Monday, 21 September 2015

A Waiting Game

Following a week of "should I or shouldn't I" angst over my pension transfer, complete with much working out of whether I could manage to leave the pension intact (should I decide it's a good idea to do so) and still retire at 58, my manager dropped a quiet bombshell at the end of last week. Apparently "letters" will be issued by the end of the month.

By this we took him to mean that redundancies of some flavour are back on the menu. There has been much speculation and rumour on the subject for the last 18 months or so. (See here , here and here) with the latest "update" a couple of months ago being that there was to be no redundancy offer in our section due to the high number of contractors we still employ. Apparently so long as there are contractors in post, permanent members of staff cannot be made redundant despite the fact that the work done by the contractors is in a specific role for which none of us are trained, and at a lower level than we are currently employed. Apparently management have now found a way round this, maybe by shuffling people around departments as they're deeply immersed in a transformation exercise at the moment. ("Transformation" being the word you use when you want to find a way of getting the same amount of work done by half the number of people :-))

I had put the possibility of voluntary (or compulsory) redundancy and how it could work for me to the back of my mind but as it might now come back to the forefront, I don't feel equipped to make any type of decision on my pension. The "Welcome" pack from Fidelity is sitting, unopened, on the shelf.

If I'm made redundant I would get immediate access to my LGPS pension, unreduced. There would be no pressing need for me to have access to the £20,000 in the FSAVC over the next couple of years (although it may still be desirable).

So, many thanks to all who left very useful comments on my last post but for the moment I'm going to park it and wait to see what the end of the month brings. Fingers crossed I either get my marching orders or can apply to be given them :-)

Tuesday, 8 September 2015

GARs, Misleading Pension Statements, Transfer Troubles and Other Gripes

After waiting for over 8 weeks I have finally heard back from Fidelity about my request to transfer my CIS FSAVC into my SIPP. It wasn't good news. Because the FSAVC (Free Standing Additional Voluntary Contributions) has a Guaranteed Annuity Rate they require me to take advice before they will accept it (even though the transfer value is less than £30,000).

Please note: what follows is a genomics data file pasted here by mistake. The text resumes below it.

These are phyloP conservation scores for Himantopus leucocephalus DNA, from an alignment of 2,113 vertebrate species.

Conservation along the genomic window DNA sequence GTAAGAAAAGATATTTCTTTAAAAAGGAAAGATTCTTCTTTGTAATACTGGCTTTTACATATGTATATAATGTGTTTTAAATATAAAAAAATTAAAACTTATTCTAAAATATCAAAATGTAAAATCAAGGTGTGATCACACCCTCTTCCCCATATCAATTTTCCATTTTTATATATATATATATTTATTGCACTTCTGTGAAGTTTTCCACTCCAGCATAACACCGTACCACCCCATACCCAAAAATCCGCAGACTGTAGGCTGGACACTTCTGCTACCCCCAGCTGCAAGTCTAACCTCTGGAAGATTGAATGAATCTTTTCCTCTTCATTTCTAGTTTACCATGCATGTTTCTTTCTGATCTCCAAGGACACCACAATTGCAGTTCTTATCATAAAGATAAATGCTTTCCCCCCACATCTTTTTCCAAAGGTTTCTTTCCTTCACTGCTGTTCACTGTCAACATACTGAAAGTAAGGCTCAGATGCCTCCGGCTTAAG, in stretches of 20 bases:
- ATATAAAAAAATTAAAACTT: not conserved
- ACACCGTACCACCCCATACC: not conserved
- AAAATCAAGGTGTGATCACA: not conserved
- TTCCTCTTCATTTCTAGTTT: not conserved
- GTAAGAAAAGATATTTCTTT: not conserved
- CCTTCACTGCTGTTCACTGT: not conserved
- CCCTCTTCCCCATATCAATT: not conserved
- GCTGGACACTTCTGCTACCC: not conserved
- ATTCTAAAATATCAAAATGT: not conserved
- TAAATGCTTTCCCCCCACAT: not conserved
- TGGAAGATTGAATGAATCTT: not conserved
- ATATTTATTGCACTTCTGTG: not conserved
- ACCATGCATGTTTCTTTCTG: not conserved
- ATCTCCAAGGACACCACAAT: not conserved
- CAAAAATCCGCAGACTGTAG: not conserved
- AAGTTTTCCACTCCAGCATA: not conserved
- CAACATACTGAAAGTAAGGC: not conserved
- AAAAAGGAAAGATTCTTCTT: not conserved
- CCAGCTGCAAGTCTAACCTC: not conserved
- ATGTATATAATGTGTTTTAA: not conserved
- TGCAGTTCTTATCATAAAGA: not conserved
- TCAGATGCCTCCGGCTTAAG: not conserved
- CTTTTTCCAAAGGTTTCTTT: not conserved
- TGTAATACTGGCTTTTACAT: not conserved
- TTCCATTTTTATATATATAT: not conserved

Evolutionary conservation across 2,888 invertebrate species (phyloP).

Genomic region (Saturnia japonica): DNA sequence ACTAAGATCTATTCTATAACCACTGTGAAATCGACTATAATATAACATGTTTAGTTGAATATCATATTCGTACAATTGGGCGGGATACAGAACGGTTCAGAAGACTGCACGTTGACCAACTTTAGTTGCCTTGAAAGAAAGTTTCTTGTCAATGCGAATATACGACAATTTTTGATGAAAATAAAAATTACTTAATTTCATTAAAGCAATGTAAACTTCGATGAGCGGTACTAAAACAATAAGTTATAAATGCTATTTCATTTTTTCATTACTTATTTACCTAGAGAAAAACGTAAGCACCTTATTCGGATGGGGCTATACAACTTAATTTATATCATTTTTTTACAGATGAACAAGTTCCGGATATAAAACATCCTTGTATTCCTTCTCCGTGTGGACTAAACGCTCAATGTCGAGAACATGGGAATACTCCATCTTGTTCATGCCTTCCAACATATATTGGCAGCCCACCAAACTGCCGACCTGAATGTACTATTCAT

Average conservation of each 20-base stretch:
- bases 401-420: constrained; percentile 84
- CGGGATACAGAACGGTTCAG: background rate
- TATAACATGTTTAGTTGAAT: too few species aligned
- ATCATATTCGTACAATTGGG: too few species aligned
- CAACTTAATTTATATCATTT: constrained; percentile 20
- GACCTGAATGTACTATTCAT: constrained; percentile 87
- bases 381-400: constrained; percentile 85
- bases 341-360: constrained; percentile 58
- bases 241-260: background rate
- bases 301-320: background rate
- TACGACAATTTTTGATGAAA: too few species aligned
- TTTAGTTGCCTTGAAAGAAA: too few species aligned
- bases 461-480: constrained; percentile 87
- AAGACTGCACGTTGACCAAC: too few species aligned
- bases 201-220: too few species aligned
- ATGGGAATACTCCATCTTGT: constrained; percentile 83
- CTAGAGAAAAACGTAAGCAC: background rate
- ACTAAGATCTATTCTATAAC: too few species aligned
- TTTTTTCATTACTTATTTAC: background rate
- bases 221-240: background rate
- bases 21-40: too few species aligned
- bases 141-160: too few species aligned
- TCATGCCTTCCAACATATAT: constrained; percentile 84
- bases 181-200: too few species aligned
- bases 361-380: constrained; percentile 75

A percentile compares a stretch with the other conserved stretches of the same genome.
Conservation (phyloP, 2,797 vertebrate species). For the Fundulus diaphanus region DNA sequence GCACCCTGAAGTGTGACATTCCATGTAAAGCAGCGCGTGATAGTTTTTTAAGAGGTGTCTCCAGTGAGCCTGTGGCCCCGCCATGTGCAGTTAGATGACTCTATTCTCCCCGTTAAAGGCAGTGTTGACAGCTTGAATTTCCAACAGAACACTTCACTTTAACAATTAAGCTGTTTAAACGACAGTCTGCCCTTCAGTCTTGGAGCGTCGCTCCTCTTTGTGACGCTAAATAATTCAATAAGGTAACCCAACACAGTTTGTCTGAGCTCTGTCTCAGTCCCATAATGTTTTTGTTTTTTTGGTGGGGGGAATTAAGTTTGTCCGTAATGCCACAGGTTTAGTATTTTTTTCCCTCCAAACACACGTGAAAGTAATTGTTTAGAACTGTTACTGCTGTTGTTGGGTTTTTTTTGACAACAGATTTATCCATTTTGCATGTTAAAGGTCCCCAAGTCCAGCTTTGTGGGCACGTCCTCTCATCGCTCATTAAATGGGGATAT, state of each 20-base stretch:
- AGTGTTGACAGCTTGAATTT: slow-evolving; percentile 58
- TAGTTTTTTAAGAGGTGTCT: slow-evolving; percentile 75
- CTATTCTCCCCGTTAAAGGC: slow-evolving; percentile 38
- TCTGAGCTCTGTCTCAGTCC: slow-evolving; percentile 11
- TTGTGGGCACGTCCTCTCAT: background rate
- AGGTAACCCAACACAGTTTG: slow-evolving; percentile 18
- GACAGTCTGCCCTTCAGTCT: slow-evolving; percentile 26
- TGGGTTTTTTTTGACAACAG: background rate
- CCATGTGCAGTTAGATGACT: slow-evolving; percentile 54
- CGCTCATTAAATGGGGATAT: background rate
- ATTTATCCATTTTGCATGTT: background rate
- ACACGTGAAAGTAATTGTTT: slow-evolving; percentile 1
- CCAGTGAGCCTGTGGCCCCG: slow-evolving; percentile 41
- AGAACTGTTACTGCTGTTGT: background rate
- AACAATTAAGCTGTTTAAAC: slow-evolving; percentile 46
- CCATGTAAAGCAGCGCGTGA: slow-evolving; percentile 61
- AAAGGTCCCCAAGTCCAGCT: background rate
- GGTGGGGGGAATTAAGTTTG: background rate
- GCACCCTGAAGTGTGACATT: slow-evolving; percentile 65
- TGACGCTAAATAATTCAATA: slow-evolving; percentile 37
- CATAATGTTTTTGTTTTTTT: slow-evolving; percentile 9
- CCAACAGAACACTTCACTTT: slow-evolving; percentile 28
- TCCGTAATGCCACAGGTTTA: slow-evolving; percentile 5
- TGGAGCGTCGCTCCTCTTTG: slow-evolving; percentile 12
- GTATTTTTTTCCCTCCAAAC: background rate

They do, of course, offer this advice service themselves for the cost of £500. This fee is payable even if the advice turns to be "no, sorry, it's the wrong thing to do and we won't accept it". In which case, I am informed, the fee will have VAT added on top.

So I have a dilemma. I knew that there was a GAR attached to my pension but I didn't think Fidelity would require me to pay for advice before transferring it, and I don't think that the FCA requires them to do so either as suggested by the quotes below from a policy report released earlier this year.

"Historically there has been no need for a PTS to advise on a transfer from a scheme with a GAR and it makes sense that it shouldn't be implemented now.
"Although providers should be able to show the client what benefit they are giving up if they choose to forego these GAR even if the fund is under £30,000, where advice may not be given."
  • Should I therefore look for a platform that will take my FSAVC without requiring that I pay for advice? Does one exist?
  • But firstly, and importantly, should I think more carefully about the GAR and what I would actually be giving up seeing as Fidelity obviously think that this option requires £500 worth of investigation by a pension transfer expert.

A little background

I started paying into the FSAVC in 1996 because I knew I had gaps in my pension provision due to taking time out to have kids. I was working at the Council at the time but was in a fairly low paid role and wasn't sure how long I would stay, so I didn't really consider supplementing my pension there. Looking back this was possibly the wrong thing to do given that soon after taking up the CIS policy I got promoted into a job that's served me well ever since. Putting more into my LGPS at the time would have made a significant difference to the value of my DB pension now.